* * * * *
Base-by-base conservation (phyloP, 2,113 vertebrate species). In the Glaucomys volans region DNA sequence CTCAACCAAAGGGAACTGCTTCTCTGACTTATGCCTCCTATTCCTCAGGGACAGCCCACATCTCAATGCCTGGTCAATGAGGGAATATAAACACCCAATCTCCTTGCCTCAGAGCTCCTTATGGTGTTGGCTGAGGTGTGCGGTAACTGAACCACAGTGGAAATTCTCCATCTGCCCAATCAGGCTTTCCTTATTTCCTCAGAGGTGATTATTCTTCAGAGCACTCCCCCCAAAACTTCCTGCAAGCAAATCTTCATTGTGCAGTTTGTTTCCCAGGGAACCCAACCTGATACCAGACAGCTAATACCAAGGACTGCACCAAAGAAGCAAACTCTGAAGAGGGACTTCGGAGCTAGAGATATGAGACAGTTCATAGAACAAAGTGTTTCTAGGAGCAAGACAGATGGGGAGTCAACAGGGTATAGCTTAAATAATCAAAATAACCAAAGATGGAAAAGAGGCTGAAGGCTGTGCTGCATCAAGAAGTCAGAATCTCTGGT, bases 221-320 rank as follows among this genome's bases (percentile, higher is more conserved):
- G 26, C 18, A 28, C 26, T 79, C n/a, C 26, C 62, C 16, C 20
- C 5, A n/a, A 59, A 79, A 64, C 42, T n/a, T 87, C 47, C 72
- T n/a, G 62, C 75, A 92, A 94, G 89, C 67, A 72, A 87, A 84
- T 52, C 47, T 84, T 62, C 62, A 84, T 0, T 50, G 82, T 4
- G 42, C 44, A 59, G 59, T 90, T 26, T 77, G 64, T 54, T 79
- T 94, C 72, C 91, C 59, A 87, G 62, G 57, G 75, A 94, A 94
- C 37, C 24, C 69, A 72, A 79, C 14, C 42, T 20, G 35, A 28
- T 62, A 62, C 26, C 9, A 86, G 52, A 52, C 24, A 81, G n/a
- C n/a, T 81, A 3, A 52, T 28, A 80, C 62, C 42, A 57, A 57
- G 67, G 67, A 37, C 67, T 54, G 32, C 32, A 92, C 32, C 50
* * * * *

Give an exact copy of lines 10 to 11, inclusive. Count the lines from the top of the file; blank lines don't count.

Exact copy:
- C n/a, T 81, A 3, A 52, T 28, A 80, C 62, C 42, A 57, A 57
- G 67, G 67, A 37, C 67, T 54, G 32, C 32, A 92, C 32, C 50